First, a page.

Boris Johnson said the world cannot stand by and let Ukraine’s freedom be ‘snuffed out’.
24 February 2022
The UK and allies will impose sanctions to cripple the Russian economy following Vladimir Putin’s “barbaric” assault on Ukraine.
Boris Johnson promised a “massive” package of economic measures in tandem with the US and European Union after the Russian president finally launched the invasion which had been feared for weeks.
In a sombre address to the nation, the Prime Minister said the world cannot stand by and allow the freedom of Ukraine to be “snuffed out”, as Moscow hit its neighbour with a wide-ranging attack, targeting cities and bases with air strikes or shelling.
“This act of wanton and reckless aggression is an attack not just on Ukraine, it’s an attack on democracy and freedom in eastern Europe and around the world,” Mr Johnson said from Downing Street.
A “vast invasion” has been launched by land, sea and air and “innumerable missiles and bombs have been raining down on an entirely innocent population”, he said.
Mr Johnson was woken with news of the invasion in the night and spoke to Ukrainian President Volodymyr Zelensky shortly after 4am.
The Prime Minister said: “Today in concert with our allies we will agree a massive package of economic sanctions designed in time to hobble the Russian economy.
“Diplomatically, politically, economically, and, eventually, militarily, this hideous and barbaric venture of Vladimir Putin must end in failure.”
The Prime Minister, US President Joe Biden and other leaders of G7 nations were holding a virtual meeting on Thursday afternoon to discuss their next moves.
Mr Johnson warned of the prospect of “grim” months to come, before echoing an earlier address from Mr Zelensky in speaking directly to the Russian public.
“I cannot believe this is being done in your name or that you really want the pariah status it will bring to the Putin regime,” the Prime Minister said.
Mr Zelensky has declared martial law and called on Ukrainians to volunteer to fight for their country.
“We will give weapons to anyone who wants to defend the country. Be ready to support Ukraine in the squares of our cities,” he said.
In other developments:
– Russia’s ambassador to the UK Andrei Kelin was summoned to the Foreign Office for the second time in a week to account for the “illegal, unprovoked invasion”.
– Transport Secretary Grant Shapps instructed the Civil Aviation Authority to ensure airlines avoid Ukraine airspace “following the horrific events overnight” and carriers began suspending flights.
– Stock markets across the globe slumped and oil prices soared to levels not seen in eight years as a result of the crisis.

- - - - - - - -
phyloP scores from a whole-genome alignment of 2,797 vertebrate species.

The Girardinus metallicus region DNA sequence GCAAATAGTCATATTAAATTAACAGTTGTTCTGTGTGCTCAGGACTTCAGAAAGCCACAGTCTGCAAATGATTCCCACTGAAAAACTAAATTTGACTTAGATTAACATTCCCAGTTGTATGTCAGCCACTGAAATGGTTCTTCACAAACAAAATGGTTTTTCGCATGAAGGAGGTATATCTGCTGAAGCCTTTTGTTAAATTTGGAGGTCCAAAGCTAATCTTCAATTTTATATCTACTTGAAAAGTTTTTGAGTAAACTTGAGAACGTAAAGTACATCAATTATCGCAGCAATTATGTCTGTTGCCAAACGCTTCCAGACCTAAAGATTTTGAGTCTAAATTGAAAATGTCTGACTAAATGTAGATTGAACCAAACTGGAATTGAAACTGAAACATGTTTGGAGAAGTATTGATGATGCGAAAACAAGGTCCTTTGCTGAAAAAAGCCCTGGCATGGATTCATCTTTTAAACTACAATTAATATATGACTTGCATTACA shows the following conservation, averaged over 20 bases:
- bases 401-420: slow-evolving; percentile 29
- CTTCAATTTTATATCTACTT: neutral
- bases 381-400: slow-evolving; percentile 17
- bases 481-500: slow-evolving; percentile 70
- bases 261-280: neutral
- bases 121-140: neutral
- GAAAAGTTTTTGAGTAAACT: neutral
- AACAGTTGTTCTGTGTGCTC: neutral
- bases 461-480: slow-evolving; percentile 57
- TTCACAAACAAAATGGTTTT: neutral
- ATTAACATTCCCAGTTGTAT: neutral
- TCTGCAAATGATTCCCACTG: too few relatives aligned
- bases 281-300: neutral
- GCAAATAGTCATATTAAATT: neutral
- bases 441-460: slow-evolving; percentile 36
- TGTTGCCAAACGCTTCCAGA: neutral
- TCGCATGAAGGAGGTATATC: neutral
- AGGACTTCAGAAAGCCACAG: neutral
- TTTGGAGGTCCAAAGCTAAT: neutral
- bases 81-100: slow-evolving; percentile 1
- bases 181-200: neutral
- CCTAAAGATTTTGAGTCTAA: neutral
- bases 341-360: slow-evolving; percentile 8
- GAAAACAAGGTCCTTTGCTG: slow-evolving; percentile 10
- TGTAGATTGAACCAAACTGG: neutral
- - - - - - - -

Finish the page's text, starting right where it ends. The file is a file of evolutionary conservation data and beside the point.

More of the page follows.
– RAF Typhoons were committed to patrolling the airspace on the borders of Nato members Poland and Romania with Ukraine.
– Labour leader Sir Keir Starmer called for the “hardest possible sanctions” against Mr Putin’s “bandit rule”.
The Kremlin has claimed it is only targeting Ukrainian air bases and other military assets, not populated areas.
But Western officials fear an attack on the capital Kyiv could result in bloody urban warfare, with civilian lives at risk.
In a televised address, Mr Putin warned other countries that any attempt to interfere with the Russian action would lead to “consequences they have never seen”.
He said Russia does not intend to occupy Ukraine, and claimed responsibility for bloodshed lies with the Ukrainian “regime”.
Explosions were heard in Kyiv moments later, while blasts were also reported in the cities of Odesa and Kharkiv.
A Ministry of Defence intelligence update shortly after 12.30pm said there had been more than 80 strikes at Ukrainian targets, while ground forces were advancing across the border from at least three points, including from the previously annexed Crimea.
The first targets included Ukrainian air defences, designed to ensure Russia’s aerial superiority in the conflict.
Reports suggested Russian troops had captured an airport on the outskirts of Kyiv.
Western officials have reported forces crossing over from Belarus, where they have been engaged in large-scale exercises, and from Russian-occupied Crimea.
They are also said to have moved into the Donbas region of eastern Ukraine, where Mr Putin has recognised the two breakaway “republics” of Donetsk and Luhansk.
Officials say it is unclear whether he intends to take control of the entire country.
However they believe his objectives include Kyiv and the port city of Odesa, as well as joining up Crimea, which he seized in 2014, with the Donbas.
Ukrainian forces have been putting up resistance, with reports that at least one Russian warplane has been brought down.
However analysts believe the combination of aerial superiority, precision munitions and artillery firepower gives Moscow’s forces a marked military advantage.
There are particular concerns now about the prospect of an assault on Kyiv, a city with a population of more than 2.8 million.
In the past, such as in the Chechen capital Grozny, Russian forces having shown they are willing to use overwhelming firepower if they cannot achieve their objectives quickly, potentially resulting in large-scale civilian casualties.